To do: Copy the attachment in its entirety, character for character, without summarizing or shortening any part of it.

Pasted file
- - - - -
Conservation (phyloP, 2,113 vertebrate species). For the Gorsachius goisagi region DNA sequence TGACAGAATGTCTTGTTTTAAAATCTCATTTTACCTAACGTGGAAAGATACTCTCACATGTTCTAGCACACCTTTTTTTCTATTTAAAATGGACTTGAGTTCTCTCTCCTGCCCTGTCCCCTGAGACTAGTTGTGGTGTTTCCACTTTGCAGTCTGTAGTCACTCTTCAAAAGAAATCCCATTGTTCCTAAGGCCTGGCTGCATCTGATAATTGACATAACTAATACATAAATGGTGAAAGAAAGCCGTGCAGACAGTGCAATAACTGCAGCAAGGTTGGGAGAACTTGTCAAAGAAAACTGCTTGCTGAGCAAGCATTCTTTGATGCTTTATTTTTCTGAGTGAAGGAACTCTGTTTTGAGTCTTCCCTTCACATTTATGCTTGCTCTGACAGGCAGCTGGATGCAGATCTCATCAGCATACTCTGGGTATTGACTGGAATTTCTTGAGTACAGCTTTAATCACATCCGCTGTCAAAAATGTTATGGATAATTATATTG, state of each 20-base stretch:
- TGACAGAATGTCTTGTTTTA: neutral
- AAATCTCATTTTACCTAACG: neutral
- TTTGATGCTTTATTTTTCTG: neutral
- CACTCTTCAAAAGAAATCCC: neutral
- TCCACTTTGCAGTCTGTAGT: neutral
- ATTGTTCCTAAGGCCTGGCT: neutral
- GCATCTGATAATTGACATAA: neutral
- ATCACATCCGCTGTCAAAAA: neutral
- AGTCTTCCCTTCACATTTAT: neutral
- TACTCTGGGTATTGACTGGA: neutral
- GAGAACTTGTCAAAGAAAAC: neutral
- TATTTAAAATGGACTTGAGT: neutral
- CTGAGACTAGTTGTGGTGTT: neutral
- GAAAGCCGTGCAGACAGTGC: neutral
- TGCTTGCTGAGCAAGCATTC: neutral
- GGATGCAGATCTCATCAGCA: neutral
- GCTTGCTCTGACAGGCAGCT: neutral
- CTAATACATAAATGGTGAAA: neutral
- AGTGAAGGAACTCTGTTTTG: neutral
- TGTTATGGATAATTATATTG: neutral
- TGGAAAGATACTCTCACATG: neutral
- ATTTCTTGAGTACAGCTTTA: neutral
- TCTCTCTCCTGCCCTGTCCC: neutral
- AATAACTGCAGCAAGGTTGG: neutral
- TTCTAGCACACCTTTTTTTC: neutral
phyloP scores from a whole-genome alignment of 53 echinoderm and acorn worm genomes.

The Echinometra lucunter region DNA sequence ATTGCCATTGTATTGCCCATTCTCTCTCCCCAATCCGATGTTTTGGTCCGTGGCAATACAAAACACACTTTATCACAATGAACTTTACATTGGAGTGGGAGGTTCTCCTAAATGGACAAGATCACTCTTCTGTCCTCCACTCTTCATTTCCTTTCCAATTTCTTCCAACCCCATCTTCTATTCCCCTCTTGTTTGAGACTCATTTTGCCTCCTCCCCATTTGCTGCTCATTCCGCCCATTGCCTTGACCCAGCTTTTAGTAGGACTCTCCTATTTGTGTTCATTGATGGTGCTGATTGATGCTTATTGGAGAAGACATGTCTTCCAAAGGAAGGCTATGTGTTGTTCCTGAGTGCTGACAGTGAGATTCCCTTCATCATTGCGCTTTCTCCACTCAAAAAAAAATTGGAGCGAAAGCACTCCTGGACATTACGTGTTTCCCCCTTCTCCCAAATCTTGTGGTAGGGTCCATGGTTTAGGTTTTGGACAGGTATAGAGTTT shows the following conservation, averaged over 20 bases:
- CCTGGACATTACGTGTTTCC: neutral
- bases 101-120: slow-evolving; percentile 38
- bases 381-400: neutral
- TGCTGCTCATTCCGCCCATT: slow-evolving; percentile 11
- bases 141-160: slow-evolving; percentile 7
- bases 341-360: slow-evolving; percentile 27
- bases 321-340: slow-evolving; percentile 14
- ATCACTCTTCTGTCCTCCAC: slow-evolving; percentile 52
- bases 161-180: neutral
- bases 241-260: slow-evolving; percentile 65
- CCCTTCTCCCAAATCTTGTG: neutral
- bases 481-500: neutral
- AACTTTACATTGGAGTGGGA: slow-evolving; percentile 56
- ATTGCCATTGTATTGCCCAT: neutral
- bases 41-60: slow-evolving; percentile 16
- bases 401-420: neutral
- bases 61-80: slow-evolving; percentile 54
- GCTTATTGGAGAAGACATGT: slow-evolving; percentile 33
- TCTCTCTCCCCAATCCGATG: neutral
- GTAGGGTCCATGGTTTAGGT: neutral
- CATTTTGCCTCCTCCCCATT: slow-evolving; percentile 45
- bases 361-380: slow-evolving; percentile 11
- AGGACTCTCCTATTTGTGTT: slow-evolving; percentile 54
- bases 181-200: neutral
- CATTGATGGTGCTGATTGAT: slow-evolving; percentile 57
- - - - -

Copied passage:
Conservation (phyloP, 2,113 vertebrate species). For the Gorsachius goisagi region DNA sequence TGACAGAATGTCTTGTTTTAAAATCTCATTTTACCTAACGTGGAAAGATACTCTCACATGTTCTAGCACACCTTTTTTTCTATTTAAAATGGACTTGAGTTCTCTCTCCTGCCCTGTCCCCTGAGACTAGTTGTGGTGTTTCCACTTTGCAGTCTGTAGTCACTCTTCAAAAGAAATCCCATTGTTCCTAAGGCCTGGCTGCATCTGATAATTGACATAACTAATACATAAATGGTGAAAGAAAGCCGTGCAGACAGTGCAATAACTGCAGCAAGGTTGGGAGAACTTGTCAAAGAAAACTGCTTGCTGAGCAAGCATTCTTTGATGCTTTATTTTTCTGAGTGAAGGAACTCTGTTTTGAGTCTTCCCTTCACATTTATGCTTGCTCTGACAGGCAGCTGGATGCAGATCTCATCAGCATACTCTGGGTATTGACTGGAATTTCTTGAGTACAGCTTTAATCACATCCGCTGTCAAAAATGTTATGGATAATTATATTG, state of each 20-base stretch:
- TGACAGAATGTCTTGTTTTA: neutral
- AAATCTCATTTTACCTAACG: neutral
- TTTGATGCTTTATTTTTCTG: neutral
- CACTCTTCAAAAGAAATCCC: neutral
- TCCACTTTGCAGTCTGTAGT: neutral
- ATTGTTCCTAAGGCCTGGCT: neutral
- GCATCTGATAATTGACATAA: neutral
- ATCACATCCGCTGTCAAAAA: neutral
- AGTCTTCCCTTCACATTTAT: neutral
- TACTCTGGGTATTGACTGGA: neutral
- GAGAACTTGTCAAAGAAAAC: neutral
- TATTTAAAATGGACTTGAGT: neutral
- CTGAGACTAGTTGTGGTGTT: neutral
- GAAAGCCGTGCAGACAGTGC: neutral
- TGCTTGCTGAGCAAGCATTC: neutral
- GGATGCAGATCTCATCAGCA: neutral
- GCTTGCTCTGACAGGCAGCT: neutral
- CTAATACATAAATGGTGAAA: neutral
- AGTGAAGGAACTCTGTTTTG: neutral
- TGTTATGGATAATTATATTG: neutral
- TGGAAAGATACTCTCACATG: neutral
- ATTTCTTGAGTACAGCTTTA: neutral
- TCTCTCTCCTGCCCTGTCCC: neutral
- AATAACTGCAGCAAGGTTGG: neutral
- TTCTAGCACACCTTTTTTTC: neutral
phyloP scores from a whole-genome alignment of 53 echinoderm and acorn worm genomes.

The Echinometra lucunter region DNA sequence ATTGCCATTGTATTGCCCATTCTCTCTCCCCAATCCGATGTTTTGGTCCGTGGCAATACAAAACACACTTTATCACAATGAACTTTACATTGGAGTGGGAGGTTCTCCTAAATGGACAAGATCACTCTTCTGTCCTCCACTCTTCATTTCCTTTCCAATTTCTTCCAACCCCATCTTCTATTCCCCTCTTGTTTGAGACTCATTTTGCCTCCTCCCCATTTGCTGCTCATTCCGCCCATTGCCTTGACCCAGCTTTTAGTAGGACTCTCCTATTTGTGTTCATTGATGGTGCTGATTGATGCTTATTGGAGAAGACATGTCTTCCAAAGGAAGGCTATGTGTTGTTCCTGAGTGCTGACAGTGAGATTCCCTTCATCATTGCGCTTTCTCCACTCAAAAAAAAATTGGAGCGAAAGCACTCCTGGACATTACGTGTTTCCCCCTTCTCCCAAATCTTGTGGTAGGGTCCATGGTTTAGGTTTTGGACAGGTATAGAGTTT shows the following conservation, averaged over 20 bases:
- CCTGGACATTACGTGTTTCC: neutral
- bases 101-120: slow-evolving; percentile 38
- bases 381-400: neutral
- TGCTGCTCATTCCGCCCATT: slow-evolving; percentile 11
- bases 141-160: slow-evolving; percentile 7
- bases 341-360: slow-evolving; percentile 27
- bases 321-340: slow-evolving; percentile 14
- ATCACTCTTCTGTCCTCCAC: slow-evolving; percentile 52
- bases 161-180: neutral
- bases 241-260: slow-evolving; percentile 65
- CCCTTCTCCCAAATCTTGTG: neutral
- bases 481-500: neutral
- AACTTTACATTGGAGTGGGA: slow-evolving; percentile 56
- ATTGCCATTGTATTGCCCAT: neutral
- bases 41-60: slow-evolving; percentile 16
- bases 401-420: neutral
- bases 61-80: slow-evolving; percentile 54
- GCTTATTGGAGAAGACATGT: slow-evolving; percentile 33
- TCTCTCTCCCCAATCCGATG: neutral
- GTAGGGTCCATGGTTTAGGT: neutral
- CATTTTGCCTCCTCCCCATT: slow-evolving; percentile 45
- bases 361-380: slow-evolving; percentile 11
- AGGACTCTCCTATTTGTGTT: slow-evolving; percentile 54
- bases 181-200: neutral
- CATTGATGGTGCTGATTGAT: slow-evolving; percentile 57